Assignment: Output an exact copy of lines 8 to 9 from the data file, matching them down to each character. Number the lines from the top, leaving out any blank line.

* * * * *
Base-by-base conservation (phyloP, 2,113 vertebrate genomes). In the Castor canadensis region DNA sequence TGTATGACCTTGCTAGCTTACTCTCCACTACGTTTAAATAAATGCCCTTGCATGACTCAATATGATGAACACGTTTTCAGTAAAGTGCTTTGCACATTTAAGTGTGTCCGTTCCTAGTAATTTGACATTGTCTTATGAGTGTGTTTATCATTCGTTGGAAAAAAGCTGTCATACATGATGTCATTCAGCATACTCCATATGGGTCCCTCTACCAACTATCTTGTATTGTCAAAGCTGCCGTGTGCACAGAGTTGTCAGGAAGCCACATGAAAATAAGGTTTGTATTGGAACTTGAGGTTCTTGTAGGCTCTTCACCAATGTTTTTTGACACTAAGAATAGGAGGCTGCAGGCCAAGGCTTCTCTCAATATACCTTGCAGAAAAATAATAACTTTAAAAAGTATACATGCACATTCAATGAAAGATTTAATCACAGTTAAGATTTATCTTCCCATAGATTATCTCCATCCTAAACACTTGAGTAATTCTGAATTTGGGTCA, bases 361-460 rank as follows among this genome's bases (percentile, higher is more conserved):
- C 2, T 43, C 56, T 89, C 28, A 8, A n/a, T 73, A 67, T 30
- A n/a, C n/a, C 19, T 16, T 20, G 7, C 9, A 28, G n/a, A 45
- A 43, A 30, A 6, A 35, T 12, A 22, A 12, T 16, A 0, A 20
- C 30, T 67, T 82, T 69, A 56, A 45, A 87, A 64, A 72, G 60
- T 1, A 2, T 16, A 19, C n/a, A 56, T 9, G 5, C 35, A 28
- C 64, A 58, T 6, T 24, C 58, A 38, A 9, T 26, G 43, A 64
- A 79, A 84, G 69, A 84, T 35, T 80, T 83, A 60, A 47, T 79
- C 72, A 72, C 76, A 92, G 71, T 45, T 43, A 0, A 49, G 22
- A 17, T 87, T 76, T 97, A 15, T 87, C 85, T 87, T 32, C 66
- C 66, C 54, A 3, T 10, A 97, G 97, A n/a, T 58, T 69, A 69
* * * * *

- A 79, A 84, G 69, A 84, T 35, T 80, T 83, A 60, A 47, T 79
- C 72, A 72, C 76, A 92, G 71, T 45, T 43, A 0, A 49, G 22